to increase the bulk of by adding an inferior substance
(poker) to complete (a full house, etc) by drawing the cards needed
(mainly US & Canadian) to put together the necessary materials for (a prescription or order)
(informal) fill the bill, to serve or perform adequately
material such as gravel, stones, etc, used to bring an area of ground up to a required level
one's fill, the quantity needed to satisfy one: to eat your fill
Word Origin
Old English fyllan; related to Old Frisian fella, Old Norse fylla, Gothic fulljan, Old High German fullen; see full1, fulfil
Collins English Dictionary - Complete & Unabridged 2012 Digital Edition
© William Collins Sons & Co. Ltd. 1979, 1986 © HarperCollins
Publishers 1998, 2000, 2003, 2005, 2006, 2007, 2009, 2012
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Word Origin and History for fill away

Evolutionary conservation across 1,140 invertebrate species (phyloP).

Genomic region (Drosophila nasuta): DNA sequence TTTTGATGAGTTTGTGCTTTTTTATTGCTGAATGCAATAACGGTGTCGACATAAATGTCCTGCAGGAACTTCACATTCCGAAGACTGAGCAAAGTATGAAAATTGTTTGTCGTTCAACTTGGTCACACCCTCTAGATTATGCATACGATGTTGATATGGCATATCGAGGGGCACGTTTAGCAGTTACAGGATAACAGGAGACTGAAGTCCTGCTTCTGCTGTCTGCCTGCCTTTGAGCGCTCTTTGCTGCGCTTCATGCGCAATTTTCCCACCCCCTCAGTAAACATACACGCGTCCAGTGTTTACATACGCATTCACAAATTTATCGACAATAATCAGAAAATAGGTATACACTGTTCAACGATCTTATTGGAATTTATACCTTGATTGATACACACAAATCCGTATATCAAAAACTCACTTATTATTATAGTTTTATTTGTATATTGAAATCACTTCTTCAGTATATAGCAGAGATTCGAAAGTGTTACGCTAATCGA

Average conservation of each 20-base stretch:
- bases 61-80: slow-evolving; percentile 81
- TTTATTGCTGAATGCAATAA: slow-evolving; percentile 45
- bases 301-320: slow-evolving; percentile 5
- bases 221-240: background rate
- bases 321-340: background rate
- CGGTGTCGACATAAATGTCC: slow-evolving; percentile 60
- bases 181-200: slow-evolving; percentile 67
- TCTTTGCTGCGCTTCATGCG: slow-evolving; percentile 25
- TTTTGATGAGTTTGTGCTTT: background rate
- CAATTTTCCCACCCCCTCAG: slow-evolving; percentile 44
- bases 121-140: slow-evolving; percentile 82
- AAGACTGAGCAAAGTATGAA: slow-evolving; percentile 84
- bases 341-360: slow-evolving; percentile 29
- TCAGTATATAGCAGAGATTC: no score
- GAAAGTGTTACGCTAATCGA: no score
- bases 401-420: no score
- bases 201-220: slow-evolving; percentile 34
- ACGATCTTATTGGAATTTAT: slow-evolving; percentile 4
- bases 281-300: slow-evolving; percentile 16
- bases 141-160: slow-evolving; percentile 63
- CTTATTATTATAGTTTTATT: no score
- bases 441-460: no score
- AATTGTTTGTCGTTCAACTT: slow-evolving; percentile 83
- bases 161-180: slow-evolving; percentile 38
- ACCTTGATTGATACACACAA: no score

Old English fyllan "fill up, replenish, satisfy," from Proto-Germanic *fullijan (cf. Old Saxon fulljan, Old Norse fylla, Old Frisian fella, Dutch vullen, German füllen "to fill"), a derivative of adj. *fullaz "full" (see full (adj.)). Related: Filled.

To fill the bill (1882) originally was U.S. theatrical slang, in reference to a star whose name would be the only one on a show's poster. To fill out "write in required matter" is recorded from 1880. Fill-in "substitute" (n.) is from 1918.


"a full supply," mid-13c., fille, from Old English fylle, from Proto-Germanic *fullin- (cf. Old High German fulli, German Fülle, Old Norse fyllr), noun of state from *fullaz "full" (see full (adj.)). Meaning "extra material in music" is from 1934.

Online Etymology Dictionary, © 2010 Douglas Harper
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Idioms and Phrases with fill away
The American Heritage® Idioms Dictionary
Copyright © 2002, 2001, 1995 by Houghton Mifflin Company. Published by Houghton Mifflin Company.